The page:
Publication: Eurasia Daily Monitor Volume: 2 Issue: 102

The European Parliament wants Moscow to admit post-WWII Soviet crimes in the Baltics.

The Kremlin’s neo-Soviet line on the outcome and consequences of the Second World War, in evidence during the recent Victory Day celebrations (see EDM, May 5, 6, 10, 12) may have accelerated the passage of resolutions that were pending in the U.S. Senate and the European Parliament, condemning the occupation of the Baltic states and other Soviet crimes not acknowledged by Russia.

On May 21, the United States Senate passed a concurrent resolution, urging, “The government of the Russian Federation should issue a clear and unambiguous statement, admitting to and condemning the illegal occupation and annexation” until 1991 of Estonia, Latvia, and Lithuania. Implicitly but clearly refuting Moscow’s official version as restated during the anniversary celebrations, the Senate resolution notes that the Soviet Union’s incorporation of the Baltic states was “an act of aggression carried out against the will of sovereign nations” and that it “brought boundless suffering to the Baltic peoples through terror, killings, and deportations to Siberia.”

The resolution calls on Russia, in its capacity as the Soviet Union’s successor state, to repudiate the Ribbentrop-Molotov pact “which provided the Soviet Union with the opportunity to annex Estonia, Latvia, and Lithuania,” and to make a “declaration of acknowledgment of the illegal occupation.” Such steps by Russia “would form the basis to improved relations” between Russia and the Baltic states. The companion resolution in the U.S. House of Representatives is expected to come to a vote soon (BNS, May 21).

The European Parliament passed on May 12 a resolution on the end of the Second World War, in an attempt at restoring balance to West European perspectives on recent history: “For some nations, the end of the war meant renewed tyranny,” such as “forced incorporation of the Baltic states by the Soviet Union, and mass killings and deportations of their citizens.” While VE-Day meant liberation in Western Europe, the resolution notes, that day only arrived in Central and Eastern Europe “after many decades under Soviet domination or occupation.” A communist group in the European Parliament, along with Latvia’s Russian militant Tatyana Zhdanoka, opposed the resolution and assailed the Baltic states in the process (BNS, May 12, 13).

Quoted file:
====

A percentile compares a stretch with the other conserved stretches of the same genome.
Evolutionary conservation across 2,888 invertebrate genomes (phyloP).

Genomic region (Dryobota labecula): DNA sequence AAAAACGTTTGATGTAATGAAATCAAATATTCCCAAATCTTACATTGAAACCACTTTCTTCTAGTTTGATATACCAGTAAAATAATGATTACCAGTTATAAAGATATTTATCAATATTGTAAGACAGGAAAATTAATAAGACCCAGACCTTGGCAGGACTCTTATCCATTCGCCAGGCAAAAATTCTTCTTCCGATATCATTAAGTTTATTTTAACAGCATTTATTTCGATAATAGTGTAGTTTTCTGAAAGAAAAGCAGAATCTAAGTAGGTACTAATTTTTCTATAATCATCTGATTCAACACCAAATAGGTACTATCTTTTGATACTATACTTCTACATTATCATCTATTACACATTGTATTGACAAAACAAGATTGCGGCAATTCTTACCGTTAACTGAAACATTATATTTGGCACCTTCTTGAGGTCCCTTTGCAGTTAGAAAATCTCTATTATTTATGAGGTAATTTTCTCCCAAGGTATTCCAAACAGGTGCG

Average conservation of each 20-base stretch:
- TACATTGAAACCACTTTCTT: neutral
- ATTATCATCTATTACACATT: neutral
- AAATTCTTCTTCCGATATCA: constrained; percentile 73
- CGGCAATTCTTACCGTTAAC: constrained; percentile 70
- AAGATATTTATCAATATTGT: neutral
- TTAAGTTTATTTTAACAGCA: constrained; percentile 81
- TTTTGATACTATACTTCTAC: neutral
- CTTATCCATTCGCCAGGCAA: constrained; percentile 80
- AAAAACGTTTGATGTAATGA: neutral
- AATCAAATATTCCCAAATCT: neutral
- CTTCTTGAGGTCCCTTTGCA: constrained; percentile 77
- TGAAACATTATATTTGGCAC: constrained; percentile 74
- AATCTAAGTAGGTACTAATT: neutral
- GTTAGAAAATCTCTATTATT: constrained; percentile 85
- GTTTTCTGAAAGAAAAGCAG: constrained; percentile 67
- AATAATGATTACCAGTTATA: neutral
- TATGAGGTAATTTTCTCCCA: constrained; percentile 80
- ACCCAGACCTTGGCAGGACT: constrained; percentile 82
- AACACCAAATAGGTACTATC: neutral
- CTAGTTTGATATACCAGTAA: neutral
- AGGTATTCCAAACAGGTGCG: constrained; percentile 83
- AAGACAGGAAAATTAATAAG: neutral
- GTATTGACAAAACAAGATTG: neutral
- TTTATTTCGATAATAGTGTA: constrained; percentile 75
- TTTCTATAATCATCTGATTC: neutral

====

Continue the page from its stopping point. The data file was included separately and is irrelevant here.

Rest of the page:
One of the resolution’s authors, Toomas Ilves of Estonia, noted after the passage, “An understanding of what the end of the war brought for Eastern Europe is only taking shape in Western Europe.” His Estonian colleague Tunne Kelam, in turn, observed that the treatment of Europe’s post-war history within the European Union is not yet balanced, as victims of communist rule are still being consigned to a second category, and a comprehensive condemnation of communist regimes is overdue. Lithuania’s Vytautas Landsbergis, a resolution coauthor, noted that the passage gained added importance in the wake of Russian President Vladimir Putin’s assertion that the Soviet Union’s collapse was the century’s greatest disaster. The resolution’s passage was a first step; the next must be for the EU to call on Russia’s authorities to overcome that understanding of history, which is “damaging to ordinary Russians and to international cooperation” (BNS, ELTA, May 12, 13).

Writing in the May 18 issue of the Vilnius daily Lietuvos Rytas, U.S. Ambassador to Lithuania Stephen Mull noted that U.S. President George W. Bush had “acknowledged the terrible mistake the United States and its allies made at Yalta in betraying our ideals of freedom and consigning our friends to two generations of oppression.” At present, the Baltic states are a “shining example to Russia,” Mull cited Bush as saying when meeting recently in Riga with the three Baltic presidents (BNS, May 18).